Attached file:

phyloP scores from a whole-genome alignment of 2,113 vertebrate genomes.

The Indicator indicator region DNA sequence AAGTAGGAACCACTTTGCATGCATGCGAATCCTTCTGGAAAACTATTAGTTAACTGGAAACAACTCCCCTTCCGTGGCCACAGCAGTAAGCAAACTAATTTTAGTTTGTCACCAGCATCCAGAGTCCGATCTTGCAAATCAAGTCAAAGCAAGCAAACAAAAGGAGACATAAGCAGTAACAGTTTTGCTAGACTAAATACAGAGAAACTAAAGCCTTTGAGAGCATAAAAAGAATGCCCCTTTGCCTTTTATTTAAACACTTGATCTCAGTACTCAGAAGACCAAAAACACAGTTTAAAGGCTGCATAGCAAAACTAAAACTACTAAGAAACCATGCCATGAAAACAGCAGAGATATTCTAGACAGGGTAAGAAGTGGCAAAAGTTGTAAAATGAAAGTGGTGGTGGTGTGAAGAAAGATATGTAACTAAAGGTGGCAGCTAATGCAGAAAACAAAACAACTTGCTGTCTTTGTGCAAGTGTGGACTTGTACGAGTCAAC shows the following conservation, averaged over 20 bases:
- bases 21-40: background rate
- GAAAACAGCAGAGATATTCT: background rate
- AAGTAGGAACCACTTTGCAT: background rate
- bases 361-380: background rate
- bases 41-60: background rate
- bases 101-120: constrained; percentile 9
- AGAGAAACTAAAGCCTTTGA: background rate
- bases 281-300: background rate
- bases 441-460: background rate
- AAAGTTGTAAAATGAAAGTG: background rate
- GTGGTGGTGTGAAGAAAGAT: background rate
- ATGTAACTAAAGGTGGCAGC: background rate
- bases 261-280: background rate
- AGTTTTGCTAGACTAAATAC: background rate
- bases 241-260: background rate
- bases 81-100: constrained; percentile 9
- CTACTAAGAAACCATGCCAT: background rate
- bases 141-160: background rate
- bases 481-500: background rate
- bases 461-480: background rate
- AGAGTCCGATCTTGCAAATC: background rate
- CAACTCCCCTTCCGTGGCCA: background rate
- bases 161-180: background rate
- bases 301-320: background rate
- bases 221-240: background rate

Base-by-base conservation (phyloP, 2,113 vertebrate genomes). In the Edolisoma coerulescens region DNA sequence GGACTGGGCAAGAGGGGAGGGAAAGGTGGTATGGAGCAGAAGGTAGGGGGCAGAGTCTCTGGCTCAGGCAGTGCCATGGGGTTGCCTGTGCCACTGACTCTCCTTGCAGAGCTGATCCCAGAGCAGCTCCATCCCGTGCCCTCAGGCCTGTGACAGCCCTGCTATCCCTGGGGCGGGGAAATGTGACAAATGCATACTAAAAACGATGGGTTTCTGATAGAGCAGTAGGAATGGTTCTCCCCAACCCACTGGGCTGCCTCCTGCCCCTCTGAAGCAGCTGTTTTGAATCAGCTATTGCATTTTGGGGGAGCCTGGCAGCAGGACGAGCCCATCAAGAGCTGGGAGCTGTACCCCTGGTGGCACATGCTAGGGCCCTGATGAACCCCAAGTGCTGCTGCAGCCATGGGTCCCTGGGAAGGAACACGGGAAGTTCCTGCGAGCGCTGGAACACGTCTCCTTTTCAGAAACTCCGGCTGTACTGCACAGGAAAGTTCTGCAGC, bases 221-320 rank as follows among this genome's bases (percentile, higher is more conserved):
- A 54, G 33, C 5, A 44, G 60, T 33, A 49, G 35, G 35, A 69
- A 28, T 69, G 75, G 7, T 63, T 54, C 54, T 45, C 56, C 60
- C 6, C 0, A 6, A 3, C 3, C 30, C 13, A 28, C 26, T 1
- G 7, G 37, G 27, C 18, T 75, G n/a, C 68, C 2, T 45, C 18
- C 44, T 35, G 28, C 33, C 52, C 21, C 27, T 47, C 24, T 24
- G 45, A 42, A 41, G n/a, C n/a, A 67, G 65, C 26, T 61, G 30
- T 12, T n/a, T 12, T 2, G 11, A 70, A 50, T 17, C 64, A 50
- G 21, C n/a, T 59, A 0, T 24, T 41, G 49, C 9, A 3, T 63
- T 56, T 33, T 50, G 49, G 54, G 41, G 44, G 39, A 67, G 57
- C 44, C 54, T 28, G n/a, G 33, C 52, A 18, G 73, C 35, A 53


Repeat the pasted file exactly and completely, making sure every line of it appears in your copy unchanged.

phyloP scores from a whole-genome alignment of 2,113 vertebrate genomes.

The Indicator indicator region DNA sequence AAGTAGGAACCACTTTGCATGCATGCGAATCCTTCTGGAAAACTATTAGTTAACTGGAAACAACTCCCCTTCCGTGGCCACAGCAGTAAGCAAACTAATTTTAGTTTGTCACCAGCATCCAGAGTCCGATCTTGCAAATCAAGTCAAAGCAAGCAAACAAAAGGAGACATAAGCAGTAACAGTTTTGCTAGACTAAATACAGAGAAACTAAAGCCTTTGAGAGCATAAAAAGAATGCCCCTTTGCCTTTTATTTAAACACTTGATCTCAGTACTCAGAAGACCAAAAACACAGTTTAAAGGCTGCATAGCAAAACTAAAACTACTAAGAAACCATGCCATGAAAACAGCAGAGATATTCTAGACAGGGTAAGAAGTGGCAAAAGTTGTAAAATGAAAGTGGTGGTGGTGTGAAGAAAGATATGTAACTAAAGGTGGCAGCTAATGCAGAAAACAAAACAACTTGCTGTCTTTGTGCAAGTGTGGACTTGTACGAGTCAAC shows the following conservation, averaged over 20 bases:
- bases 21-40: background rate
- GAAAACAGCAGAGATATTCT: background rate
- AAGTAGGAACCACTTTGCAT: background rate
- bases 361-380: background rate
- bases 41-60: background rate
- bases 101-120: constrained; percentile 9
- AGAGAAACTAAAGCCTTTGA: background rate
- bases 281-300: background rate
- bases 441-460: background rate
- AAAGTTGTAAAATGAAAGTG: background rate
- GTGGTGGTGTGAAGAAAGAT: background rate
- ATGTAACTAAAGGTGGCAGC: background rate
- bases 261-280: background rate
- AGTTTTGCTAGACTAAATAC: background rate
- bases 241-260: background rate
- bases 81-100: constrained; percentile 9
- CTACTAAGAAACCATGCCAT: background rate
- bases 141-160: background rate
- bases 481-500: background rate
- bases 461-480: background rate
- AGAGTCCGATCTTGCAAATC: background rate
- CAACTCCCCTTCCGTGGCCA: background rate
- bases 161-180: background rate
- bases 301-320: background rate
- bases 221-240: background rate

Base-by-base conservation (phyloP, 2,113 vertebrate genomes). In the Edolisoma coerulescens region DNA sequence GGACTGGGCAAGAGGGGAGGGAAAGGTGGTATGGAGCAGAAGGTAGGGGGCAGAGTCTCTGGCTCAGGCAGTGCCATGGGGTTGCCTGTGCCACTGACTCTCCTTGCAGAGCTGATCCCAGAGCAGCTCCATCCCGTGCCCTCAGGCCTGTGACAGCCCTGCTATCCCTGGGGCGGGGAAATGTGACAAATGCATACTAAAAACGATGGGTTTCTGATAGAGCAGTAGGAATGGTTCTCCCCAACCCACTGGGCTGCCTCCTGCCCCTCTGAAGCAGCTGTTTTGAATCAGCTATTGCATTTTGGGGGAGCCTGGCAGCAGGACGAGCCCATCAAGAGCTGGGAGCTGTACCCCTGGTGGCACATGCTAGGGCCCTGATGAACCCCAAGTGCTGCTGCAGCCATGGGTCCCTGGGAAGGAACACGGGAAGTTCCTGCGAGCGCTGGAACACGTCTCCTTTTCAGAAACTCCGGCTGTACTGCACAGGAAAGTTCTGCAGC, bases 221-320 rank as follows among this genome's bases (percentile, higher is more conserved):
- A 54, G 33, C 5, A 44, G 60, T 33, A 49, G 35, G 35, A 69
- A 28, T 69, G 75, G 7, T 63, T 54, C 54, T 45, C 56, C 60
- C 6, C 0, A 6, A 3, C 3, C 30, C 13, A 28, C 26, T 1
- G 7, G 37, G 27, C 18, T 75, G n/a, C 68, C 2, T 45, C 18
- C 44, T 35, G 28, C 33, C 52, C 21, C 27, T 47, C 24, T 24
- G 45, A 42, A 41, G n/a, C n/a, A 67, G 65, C 26, T 61, G 30
- T 12, T n/a, T 12, T 2, G 11, A 70, A 50, T 17, C 64, A 50
- G 21, C n/a, T 59, A 0, T 24, T 41, G 49, C 9, A 3, T 63
- T 56, T 33, T 50, G 49, G 54, G 41, G 44, G 39, A 67, G 57
- C 44, C 54, T 28, G n/a, G 33, C 52, A 18, G 73, C 35, A 53